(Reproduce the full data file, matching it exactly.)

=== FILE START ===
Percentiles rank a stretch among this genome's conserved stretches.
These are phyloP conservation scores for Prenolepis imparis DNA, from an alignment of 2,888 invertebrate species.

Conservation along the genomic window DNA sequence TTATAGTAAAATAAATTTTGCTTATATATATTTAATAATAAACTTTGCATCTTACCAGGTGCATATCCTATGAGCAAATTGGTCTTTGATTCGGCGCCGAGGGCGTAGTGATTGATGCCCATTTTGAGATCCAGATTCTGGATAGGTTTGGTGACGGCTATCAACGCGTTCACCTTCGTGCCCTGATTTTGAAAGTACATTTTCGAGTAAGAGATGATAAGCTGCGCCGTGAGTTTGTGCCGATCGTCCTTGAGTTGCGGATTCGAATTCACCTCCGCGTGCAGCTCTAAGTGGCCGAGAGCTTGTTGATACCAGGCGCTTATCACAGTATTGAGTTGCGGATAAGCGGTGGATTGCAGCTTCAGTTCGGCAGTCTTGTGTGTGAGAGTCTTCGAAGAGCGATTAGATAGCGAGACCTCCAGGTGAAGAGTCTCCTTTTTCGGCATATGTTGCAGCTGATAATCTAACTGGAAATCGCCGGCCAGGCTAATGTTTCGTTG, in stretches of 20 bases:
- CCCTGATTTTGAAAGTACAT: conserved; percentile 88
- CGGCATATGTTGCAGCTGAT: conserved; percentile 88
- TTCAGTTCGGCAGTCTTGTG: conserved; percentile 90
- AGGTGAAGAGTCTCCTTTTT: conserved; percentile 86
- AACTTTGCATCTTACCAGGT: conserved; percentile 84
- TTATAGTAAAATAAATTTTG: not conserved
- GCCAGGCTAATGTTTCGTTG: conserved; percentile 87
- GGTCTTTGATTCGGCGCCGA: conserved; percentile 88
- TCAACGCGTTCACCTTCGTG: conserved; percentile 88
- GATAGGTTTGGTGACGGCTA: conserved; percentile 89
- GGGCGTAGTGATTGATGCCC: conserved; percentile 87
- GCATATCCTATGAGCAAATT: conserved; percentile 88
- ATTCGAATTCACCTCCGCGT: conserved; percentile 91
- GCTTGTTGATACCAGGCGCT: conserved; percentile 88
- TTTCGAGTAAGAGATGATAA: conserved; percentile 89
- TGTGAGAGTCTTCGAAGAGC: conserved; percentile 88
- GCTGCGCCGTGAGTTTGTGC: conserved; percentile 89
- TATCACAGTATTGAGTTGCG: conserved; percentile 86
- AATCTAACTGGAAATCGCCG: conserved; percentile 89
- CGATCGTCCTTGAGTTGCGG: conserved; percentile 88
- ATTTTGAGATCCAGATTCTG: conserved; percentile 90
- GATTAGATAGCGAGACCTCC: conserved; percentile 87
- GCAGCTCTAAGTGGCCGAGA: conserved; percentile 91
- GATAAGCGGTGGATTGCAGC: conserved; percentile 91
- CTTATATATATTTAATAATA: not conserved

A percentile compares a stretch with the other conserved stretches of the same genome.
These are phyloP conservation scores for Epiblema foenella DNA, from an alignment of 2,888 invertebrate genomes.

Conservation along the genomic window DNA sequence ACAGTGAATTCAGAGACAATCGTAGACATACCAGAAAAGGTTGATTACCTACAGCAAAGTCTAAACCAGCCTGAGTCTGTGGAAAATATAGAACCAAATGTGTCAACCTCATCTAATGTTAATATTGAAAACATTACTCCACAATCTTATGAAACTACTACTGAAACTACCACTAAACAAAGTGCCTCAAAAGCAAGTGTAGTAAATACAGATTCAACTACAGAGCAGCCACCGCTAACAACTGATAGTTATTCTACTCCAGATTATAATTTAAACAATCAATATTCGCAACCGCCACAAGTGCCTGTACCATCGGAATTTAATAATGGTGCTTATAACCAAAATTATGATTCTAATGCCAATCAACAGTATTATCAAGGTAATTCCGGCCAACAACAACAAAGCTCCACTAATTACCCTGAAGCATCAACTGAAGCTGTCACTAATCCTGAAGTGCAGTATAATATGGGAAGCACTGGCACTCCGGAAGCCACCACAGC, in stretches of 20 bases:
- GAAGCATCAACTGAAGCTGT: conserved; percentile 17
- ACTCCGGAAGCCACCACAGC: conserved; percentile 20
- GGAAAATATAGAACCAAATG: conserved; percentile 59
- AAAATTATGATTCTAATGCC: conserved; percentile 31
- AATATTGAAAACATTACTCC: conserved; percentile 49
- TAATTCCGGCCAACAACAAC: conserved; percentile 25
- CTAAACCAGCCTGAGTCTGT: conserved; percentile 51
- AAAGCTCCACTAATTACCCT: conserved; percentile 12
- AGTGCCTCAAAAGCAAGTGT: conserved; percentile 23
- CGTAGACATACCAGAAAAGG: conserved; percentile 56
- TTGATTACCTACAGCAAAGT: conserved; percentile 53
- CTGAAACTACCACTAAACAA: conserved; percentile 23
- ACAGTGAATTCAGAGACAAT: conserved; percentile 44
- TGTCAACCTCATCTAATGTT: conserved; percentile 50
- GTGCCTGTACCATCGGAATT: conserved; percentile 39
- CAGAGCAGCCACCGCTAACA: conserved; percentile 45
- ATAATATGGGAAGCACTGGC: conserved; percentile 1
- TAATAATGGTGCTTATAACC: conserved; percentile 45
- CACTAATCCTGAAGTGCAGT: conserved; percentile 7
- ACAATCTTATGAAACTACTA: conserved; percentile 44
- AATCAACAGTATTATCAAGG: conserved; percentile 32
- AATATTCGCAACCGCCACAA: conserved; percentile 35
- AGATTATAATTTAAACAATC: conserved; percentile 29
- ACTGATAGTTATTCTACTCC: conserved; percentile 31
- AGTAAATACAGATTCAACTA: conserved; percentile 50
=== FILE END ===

Percentiles rank a stretch among this genome's conserved stretches.
These are phyloP conservation scores for Prenolepis imparis DNA, from an alignment of 2,888 invertebrate species.

Conservation along the genomic window DNA sequence TTATAGTAAAATAAATTTTGCTTATATATATTTAATAATAAACTTTGCATCTTACCAGGTGCATATCCTATGAGCAAATTGGTCTTTGATTCGGCGCCGAGGGCGTAGTGATTGATGCCCATTTTGAGATCCAGATTCTGGATAGGTTTGGTGACGGCTATCAACGCGTTCACCTTCGTGCCCTGATTTTGAAAGTACATTTTCGAGTAAGAGATGATAAGCTGCGCCGTGAGTTTGTGCCGATCGTCCTTGAGTTGCGGATTCGAATTCACCTCCGCGTGCAGCTCTAAGTGGCCGAGAGCTTGTTGATACCAGGCGCTTATCACAGTATTGAGTTGCGGATAAGCGGTGGATTGCAGCTTCAGTTCGGCAGTCTTGTGTGTGAGAGTCTTCGAAGAGCGATTAGATAGCGAGACCTCCAGGTGAAGAGTCTCCTTTTTCGGCATATGTTGCAGCTGATAATCTAACTGGAAATCGCCGGCCAGGCTAATGTTTCGTTG, in stretches of 20 bases:
- CCCTGATTTTGAAAGTACAT: conserved; percentile 88
- CGGCATATGTTGCAGCTGAT: conserved; percentile 88
- TTCAGTTCGGCAGTCTTGTG: conserved; percentile 90
- AGGTGAAGAGTCTCCTTTTT: conserved; percentile 86
- AACTTTGCATCTTACCAGGT: conserved; percentile 84
- TTATAGTAAAATAAATTTTG: not conserved
- GCCAGGCTAATGTTTCGTTG: conserved; percentile 87
- GGTCTTTGATTCGGCGCCGA: conserved; percentile 88
- TCAACGCGTTCACCTTCGTG: conserved; percentile 88
- GATAGGTTTGGTGACGGCTA: conserved; percentile 89
- GGGCGTAGTGATTGATGCCC: conserved; percentile 87
- GCATATCCTATGAGCAAATT: conserved; percentile 88
- ATTCGAATTCACCTCCGCGT: conserved; percentile 91
- GCTTGTTGATACCAGGCGCT: conserved; percentile 88
- TTTCGAGTAAGAGATGATAA: conserved; percentile 89
- TGTGAGAGTCTTCGAAGAGC: conserved; percentile 88
- GCTGCGCCGTGAGTTTGTGC: conserved; percentile 89
- TATCACAGTATTGAGTTGCG: conserved; percentile 86
- AATCTAACTGGAAATCGCCG: conserved; percentile 89
- CGATCGTCCTTGAGTTGCGG: conserved; percentile 88
- ATTTTGAGATCCAGATTCTG: conserved; percentile 90
- GATTAGATAGCGAGACCTCC: conserved; percentile 87
- GCAGCTCTAAGTGGCCGAGA: conserved; percentile 91
- GATAAGCGGTGGATTGCAGC: conserved; percentile 91
- CTTATATATATTTAATAATA: not conserved

A percentile compares a stretch with the other conserved stretches of the same genome.
These are phyloP conservation scores for Epiblema foenella DNA, from an alignment of 2,888 invertebrate genomes.

Conservation along the genomic window DNA sequence ACAGTGAATTCAGAGACAATCGTAGACATACCAGAAAAGGTTGATTACCTACAGCAAAGTCTAAACCAGCCTGAGTCTGTGGAAAATATAGAACCAAATGTGTCAACCTCATCTAATGTTAATATTGAAAACATTACTCCACAATCTTATGAAACTACTACTGAAACTACCACTAAACAAAGTGCCTCAAAAGCAAGTGTAGTAAATACAGATTCAACTACAGAGCAGCCACCGCTAACAACTGATAGTTATTCTACTCCAGATTATAATTTAAACAATCAATATTCGCAACCGCCACAAGTGCCTGTACCATCGGAATTTAATAATGGTGCTTATAACCAAAATTATGATTCTAATGCCAATCAACAGTATTATCAAGGTAATTCCGGCCAACAACAACAAAGCTCCACTAATTACCCTGAAGCATCAACTGAAGCTGTCACTAATCCTGAAGTGCAGTATAATATGGGAAGCACTGGCACTCCGGAAGCCACCACAGC, in stretches of 20 bases:
- GAAGCATCAACTGAAGCTGT: conserved; percentile 17
- ACTCCGGAAGCCACCACAGC: conserved; percentile 20
- GGAAAATATAGAACCAAATG: conserved; percentile 59
- AAAATTATGATTCTAATGCC: conserved; percentile 31
- AATATTGAAAACATTACTCC: conserved; percentile 49
- TAATTCCGGCCAACAACAAC: conserved; percentile 25
- CTAAACCAGCCTGAGTCTGT: conserved; percentile 51
- AAAGCTCCACTAATTACCCT: conserved; percentile 12
- AGTGCCTCAAAAGCAAGTGT: conserved; percentile 23
- CGTAGACATACCAGAAAAGG: conserved; percentile 56
- TTGATTACCTACAGCAAAGT: conserved; percentile 53
- CTGAAACTACCACTAAACAA: conserved; percentile 23
- ACAGTGAATTCAGAGACAAT: conserved; percentile 44
- TGTCAACCTCATCTAATGTT: conserved; percentile 50
- GTGCCTGTACCATCGGAATT: conserved; percentile 39
- CAGAGCAGCCACCGCTAACA: conserved; percentile 45
- ATAATATGGGAAGCACTGGC: conserved; percentile 1
- TAATAATGGTGCTTATAACC: conserved; percentile 45
- CACTAATCCTGAAGTGCAGT: conserved; percentile 7
- ACAATCTTATGAAACTACTA: conserved; percentile 44
- AATCAACAGTATTATCAAGG: conserved; percentile 32
- AATATTCGCAACCGCCACAA: conserved; percentile 35
- AGATTATAATTTAAACAATC: conserved; percentile 29
- ACTGATAGTTATTCTACTCC: conserved; percentile 31
- AGTAAATACAGATTCAACTA: conserved; percentile 50